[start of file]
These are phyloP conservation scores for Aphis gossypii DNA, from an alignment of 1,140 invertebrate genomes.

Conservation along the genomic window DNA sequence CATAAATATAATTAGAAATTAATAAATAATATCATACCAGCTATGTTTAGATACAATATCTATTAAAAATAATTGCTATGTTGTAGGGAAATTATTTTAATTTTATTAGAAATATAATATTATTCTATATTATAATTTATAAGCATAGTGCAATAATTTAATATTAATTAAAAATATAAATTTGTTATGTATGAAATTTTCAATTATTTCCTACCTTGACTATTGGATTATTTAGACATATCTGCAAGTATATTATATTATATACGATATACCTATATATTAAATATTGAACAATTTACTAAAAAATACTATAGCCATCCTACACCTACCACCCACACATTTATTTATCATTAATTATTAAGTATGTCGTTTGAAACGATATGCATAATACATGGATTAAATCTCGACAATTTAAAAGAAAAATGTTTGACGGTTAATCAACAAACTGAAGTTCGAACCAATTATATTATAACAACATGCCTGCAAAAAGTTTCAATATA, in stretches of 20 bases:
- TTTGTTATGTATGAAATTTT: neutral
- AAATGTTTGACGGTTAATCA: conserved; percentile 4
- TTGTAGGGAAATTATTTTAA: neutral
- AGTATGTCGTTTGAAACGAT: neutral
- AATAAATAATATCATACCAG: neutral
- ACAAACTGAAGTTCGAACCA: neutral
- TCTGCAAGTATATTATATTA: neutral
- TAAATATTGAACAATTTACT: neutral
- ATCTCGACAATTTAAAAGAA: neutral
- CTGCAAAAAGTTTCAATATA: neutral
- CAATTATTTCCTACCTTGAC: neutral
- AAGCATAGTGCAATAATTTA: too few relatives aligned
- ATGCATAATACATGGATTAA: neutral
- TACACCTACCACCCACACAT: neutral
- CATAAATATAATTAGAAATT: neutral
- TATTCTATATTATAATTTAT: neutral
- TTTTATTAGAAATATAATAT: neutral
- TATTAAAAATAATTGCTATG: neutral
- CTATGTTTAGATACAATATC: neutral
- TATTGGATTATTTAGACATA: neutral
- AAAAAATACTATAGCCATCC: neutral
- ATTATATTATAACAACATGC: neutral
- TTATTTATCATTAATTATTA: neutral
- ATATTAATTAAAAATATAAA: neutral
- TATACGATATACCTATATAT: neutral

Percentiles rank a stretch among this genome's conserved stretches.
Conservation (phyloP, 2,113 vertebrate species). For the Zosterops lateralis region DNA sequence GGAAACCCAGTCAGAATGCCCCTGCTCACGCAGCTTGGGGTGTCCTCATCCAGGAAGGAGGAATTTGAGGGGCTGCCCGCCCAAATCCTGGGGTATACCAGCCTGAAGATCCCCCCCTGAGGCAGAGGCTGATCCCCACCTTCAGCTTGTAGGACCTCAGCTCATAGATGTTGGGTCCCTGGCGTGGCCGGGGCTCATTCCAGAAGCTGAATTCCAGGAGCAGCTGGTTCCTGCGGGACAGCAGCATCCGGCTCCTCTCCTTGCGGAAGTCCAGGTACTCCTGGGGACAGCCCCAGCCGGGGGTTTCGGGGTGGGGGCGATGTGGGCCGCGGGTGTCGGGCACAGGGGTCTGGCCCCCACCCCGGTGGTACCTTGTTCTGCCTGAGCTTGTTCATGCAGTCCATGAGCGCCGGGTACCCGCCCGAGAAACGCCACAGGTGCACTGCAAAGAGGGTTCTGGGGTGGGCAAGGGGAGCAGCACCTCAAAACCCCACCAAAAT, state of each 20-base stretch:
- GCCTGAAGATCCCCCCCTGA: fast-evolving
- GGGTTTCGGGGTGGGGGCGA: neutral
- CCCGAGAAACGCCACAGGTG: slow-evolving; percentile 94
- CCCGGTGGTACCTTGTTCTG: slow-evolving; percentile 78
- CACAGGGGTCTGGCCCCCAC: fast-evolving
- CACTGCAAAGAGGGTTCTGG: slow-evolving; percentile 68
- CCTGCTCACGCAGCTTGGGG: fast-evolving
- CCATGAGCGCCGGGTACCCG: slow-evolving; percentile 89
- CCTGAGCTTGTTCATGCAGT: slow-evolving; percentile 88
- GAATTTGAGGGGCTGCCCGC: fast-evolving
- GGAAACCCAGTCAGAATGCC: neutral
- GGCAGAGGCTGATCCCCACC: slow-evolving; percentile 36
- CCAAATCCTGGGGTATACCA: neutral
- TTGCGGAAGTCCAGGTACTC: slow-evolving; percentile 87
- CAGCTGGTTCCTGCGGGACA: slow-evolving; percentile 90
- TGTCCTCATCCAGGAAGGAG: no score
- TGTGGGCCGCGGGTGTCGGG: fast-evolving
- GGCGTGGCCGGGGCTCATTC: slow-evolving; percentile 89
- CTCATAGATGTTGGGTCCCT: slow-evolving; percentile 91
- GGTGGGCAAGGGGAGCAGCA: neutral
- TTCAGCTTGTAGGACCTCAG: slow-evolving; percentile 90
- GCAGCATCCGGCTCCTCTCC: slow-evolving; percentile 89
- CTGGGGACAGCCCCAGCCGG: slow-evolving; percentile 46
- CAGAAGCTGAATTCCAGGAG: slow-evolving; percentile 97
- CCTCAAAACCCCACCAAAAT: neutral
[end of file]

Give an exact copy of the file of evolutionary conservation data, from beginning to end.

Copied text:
These are phyloP conservation scores for Aphis gossypii DNA, from an alignment of 1,140 invertebrate genomes.

Conservation along the genomic window DNA sequence CATAAATATAATTAGAAATTAATAAATAATATCATACCAGCTATGTTTAGATACAATATCTATTAAAAATAATTGCTATGTTGTAGGGAAATTATTTTAATTTTATTAGAAATATAATATTATTCTATATTATAATTTATAAGCATAGTGCAATAATTTAATATTAATTAAAAATATAAATTTGTTATGTATGAAATTTTCAATTATTTCCTACCTTGACTATTGGATTATTTAGACATATCTGCAAGTATATTATATTATATACGATATACCTATATATTAAATATTGAACAATTTACTAAAAAATACTATAGCCATCCTACACCTACCACCCACACATTTATTTATCATTAATTATTAAGTATGTCGTTTGAAACGATATGCATAATACATGGATTAAATCTCGACAATTTAAAAGAAAAATGTTTGACGGTTAATCAACAAACTGAAGTTCGAACCAATTATATTATAACAACATGCCTGCAAAAAGTTTCAATATA, in stretches of 20 bases:
- TTTGTTATGTATGAAATTTT: neutral
- AAATGTTTGACGGTTAATCA: conserved; percentile 4
- TTGTAGGGAAATTATTTTAA: neutral
- AGTATGTCGTTTGAAACGAT: neutral
- AATAAATAATATCATACCAG: neutral
- ACAAACTGAAGTTCGAACCA: neutral
- TCTGCAAGTATATTATATTA: neutral
- TAAATATTGAACAATTTACT: neutral
- ATCTCGACAATTTAAAAGAA: neutral
- CTGCAAAAAGTTTCAATATA: neutral
- CAATTATTTCCTACCTTGAC: neutral
- AAGCATAGTGCAATAATTTA: too few relatives aligned
- ATGCATAATACATGGATTAA: neutral
- TACACCTACCACCCACACAT: neutral
- CATAAATATAATTAGAAATT: neutral
- TATTCTATATTATAATTTAT: neutral
- TTTTATTAGAAATATAATAT: neutral
- TATTAAAAATAATTGCTATG: neutral
- CTATGTTTAGATACAATATC: neutral
- TATTGGATTATTTAGACATA: neutral
- AAAAAATACTATAGCCATCC: neutral
- ATTATATTATAACAACATGC: neutral
- TTATTTATCATTAATTATTA: neutral
- ATATTAATTAAAAATATAAA: neutral
- TATACGATATACCTATATAT: neutral

Percentiles rank a stretch among this genome's conserved stretches.
Conservation (phyloP, 2,113 vertebrate species). For the Zosterops lateralis region DNA sequence GGAAACCCAGTCAGAATGCCCCTGCTCACGCAGCTTGGGGTGTCCTCATCCAGGAAGGAGGAATTTGAGGGGCTGCCCGCCCAAATCCTGGGGTATACCAGCCTGAAGATCCCCCCCTGAGGCAGAGGCTGATCCCCACCTTCAGCTTGTAGGACCTCAGCTCATAGATGTTGGGTCCCTGGCGTGGCCGGGGCTCATTCCAGAAGCTGAATTCCAGGAGCAGCTGGTTCCTGCGGGACAGCAGCATCCGGCTCCTCTCCTTGCGGAAGTCCAGGTACTCCTGGGGACAGCCCCAGCCGGGGGTTTCGGGGTGGGGGCGATGTGGGCCGCGGGTGTCGGGCACAGGGGTCTGGCCCCCACCCCGGTGGTACCTTGTTCTGCCTGAGCTTGTTCATGCAGTCCATGAGCGCCGGGTACCCGCCCGAGAAACGCCACAGGTGCACTGCAAAGAGGGTTCTGGGGTGGGCAAGGGGAGCAGCACCTCAAAACCCCACCAAAAT, state of each 20-base stretch:
- GCCTGAAGATCCCCCCCTGA: fast-evolving
- GGGTTTCGGGGTGGGGGCGA: neutral
- CCCGAGAAACGCCACAGGTG: slow-evolving; percentile 94
- CCCGGTGGTACCTTGTTCTG: slow-evolving; percentile 78
- CACAGGGGTCTGGCCCCCAC: fast-evolving
- CACTGCAAAGAGGGTTCTGG: slow-evolving; percentile 68
- CCTGCTCACGCAGCTTGGGG: fast-evolving
- CCATGAGCGCCGGGTACCCG: slow-evolving; percentile 89
- CCTGAGCTTGTTCATGCAGT: slow-evolving; percentile 88
- GAATTTGAGGGGCTGCCCGC: fast-evolving
- GGAAACCCAGTCAGAATGCC: neutral
- GGCAGAGGCTGATCCCCACC: slow-evolving; percentile 36
- CCAAATCCTGGGGTATACCA: neutral
- TTGCGGAAGTCCAGGTACTC: slow-evolving; percentile 87
- CAGCTGGTTCCTGCGGGACA: slow-evolving; percentile 90
- TGTCCTCATCCAGGAAGGAG: no score
- TGTGGGCCGCGGGTGTCGGG: fast-evolving
- GGCGTGGCCGGGGCTCATTC: slow-evolving; percentile 89
- CTCATAGATGTTGGGTCCCT: slow-evolving; percentile 91
- GGTGGGCAAGGGGAGCAGCA: neutral
- TTCAGCTTGTAGGACCTCAG: slow-evolving; percentile 90
- GCAGCATCCGGCTCCTCTCC: slow-evolving; percentile 89
- CTGGGGACAGCCCCAGCCGG: slow-evolving; percentile 46
- CAGAAGCTGAATTCCAGGAG: slow-evolving; percentile 97
- CCTCAAAACCCCACCAAAAT: neutral